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Grading Every Major St. Louis Rams Offseason Move over Last 5 Years

Steven GerwelContributor IIISeptember 25, 2016

Grading Every Major St. Louis Rams Offseason Move over Last 5 Years

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    Despite playing in the toughest division in football, the St. Louis Rams are an upward-trending team eyeing a playoff berth in 2013—their first in eight seasons.

    To understand how they got to this point, it's important to look at the moves they've made in recent years.

    Thanks to the presence of a well-respected veteran head coach in Jeff Fisher, players are suddenly attracted to St. Louis. This has allowed the Rams to make better quality acquisitions, whereas after the 2009 season—following a one-win campaign—the team had to overpay and settle for what they could get.

    The Rams are suddenly an alluring option for free agents, and to show the difference between the Fisher moves and the moves of the Steve Spagnuolo era, this article will grade the top offseason acquisitions from the past five seasons. 

    We'll leave out draft picks, and instead, focus on free agency. The grades will be based on the player's price tag, quality of play and number of seasons spent in St. Louis.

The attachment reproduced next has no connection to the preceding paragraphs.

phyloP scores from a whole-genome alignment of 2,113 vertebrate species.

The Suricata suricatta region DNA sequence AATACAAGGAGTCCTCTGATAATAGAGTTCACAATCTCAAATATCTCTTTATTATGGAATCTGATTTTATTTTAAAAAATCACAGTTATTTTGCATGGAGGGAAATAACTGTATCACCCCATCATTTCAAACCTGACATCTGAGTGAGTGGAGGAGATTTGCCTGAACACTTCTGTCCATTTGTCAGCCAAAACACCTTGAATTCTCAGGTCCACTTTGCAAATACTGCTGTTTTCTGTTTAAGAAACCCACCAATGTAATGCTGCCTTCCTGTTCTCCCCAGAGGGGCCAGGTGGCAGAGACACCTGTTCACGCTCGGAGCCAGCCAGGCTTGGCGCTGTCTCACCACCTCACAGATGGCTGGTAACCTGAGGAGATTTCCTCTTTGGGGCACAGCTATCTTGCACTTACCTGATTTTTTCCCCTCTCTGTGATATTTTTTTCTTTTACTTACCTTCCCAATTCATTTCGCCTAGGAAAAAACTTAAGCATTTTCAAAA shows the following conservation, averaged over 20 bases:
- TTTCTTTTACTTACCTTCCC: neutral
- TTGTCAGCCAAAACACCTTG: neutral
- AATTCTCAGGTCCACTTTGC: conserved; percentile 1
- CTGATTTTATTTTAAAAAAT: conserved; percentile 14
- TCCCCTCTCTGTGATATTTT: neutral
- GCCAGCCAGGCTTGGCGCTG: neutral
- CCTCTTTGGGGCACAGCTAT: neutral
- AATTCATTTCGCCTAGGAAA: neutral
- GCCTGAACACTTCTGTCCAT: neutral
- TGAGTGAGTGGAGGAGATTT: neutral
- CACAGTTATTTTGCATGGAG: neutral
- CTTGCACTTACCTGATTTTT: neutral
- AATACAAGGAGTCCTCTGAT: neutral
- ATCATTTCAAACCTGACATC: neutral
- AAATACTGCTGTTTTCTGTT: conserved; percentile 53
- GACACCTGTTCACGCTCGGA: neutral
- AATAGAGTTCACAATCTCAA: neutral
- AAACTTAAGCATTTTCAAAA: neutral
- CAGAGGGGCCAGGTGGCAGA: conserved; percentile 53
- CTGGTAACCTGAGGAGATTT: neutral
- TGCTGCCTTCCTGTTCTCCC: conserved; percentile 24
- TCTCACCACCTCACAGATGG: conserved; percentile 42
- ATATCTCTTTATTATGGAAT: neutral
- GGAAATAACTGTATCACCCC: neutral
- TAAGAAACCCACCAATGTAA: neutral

2009 Offseason

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    Jason Brown, Center

    Coming off a two-win season, the Rams were forced to overpay for Brown and offered him a sizable five-year deal worth $37 million, according to ESPN.

    The investment in Brown immediately paid off, and he was one of the better centers in the league during the 2009 season, but his play steadily declined until his miserable 2011 season, where he missed two games due to injury and was brutal on the field when healthy.

    To be fair, Brown had a brother in the military who was tragically killed overseas, according to ESPN, and the overwhelming mental distraction likely contributed to his NFL downfall. After being released in 2012, Brown chose to retire from the league, despite the fact he was under 30 years old and still generating interest from other teams.

    Either way, Brown was a disappointment. He was a three-year starter and only missed two games, but he didn’t come close to earning his monster contract.

    Grade: C-

     

    James Butler, Safety

    James Butler played under Spagnuolo in New York and was signed by St. Louis to help ease the team's transition into the Spagnuolo defense by bringing in a player with experience in the scheme.

    Butler was signed to a four-year deal worth $14 million, according to Spotrac.com and was expected to be a valuable starter, but he managed to start just 17 games over a three-year stretch.

    Inconsistent play and injuries hurt Butler during his time in St. Louis, and he didn’t start a single game in 2011—his final season with the Rams.

    Butler was an underwhelming player and failed to win over the starting job on a consistent basis, making him another botched signing by the Rams.

    Grade: D-

     

    Overall 2009 Grade: D

2010 Offseason

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    Fred Robbins, Defensive Tackle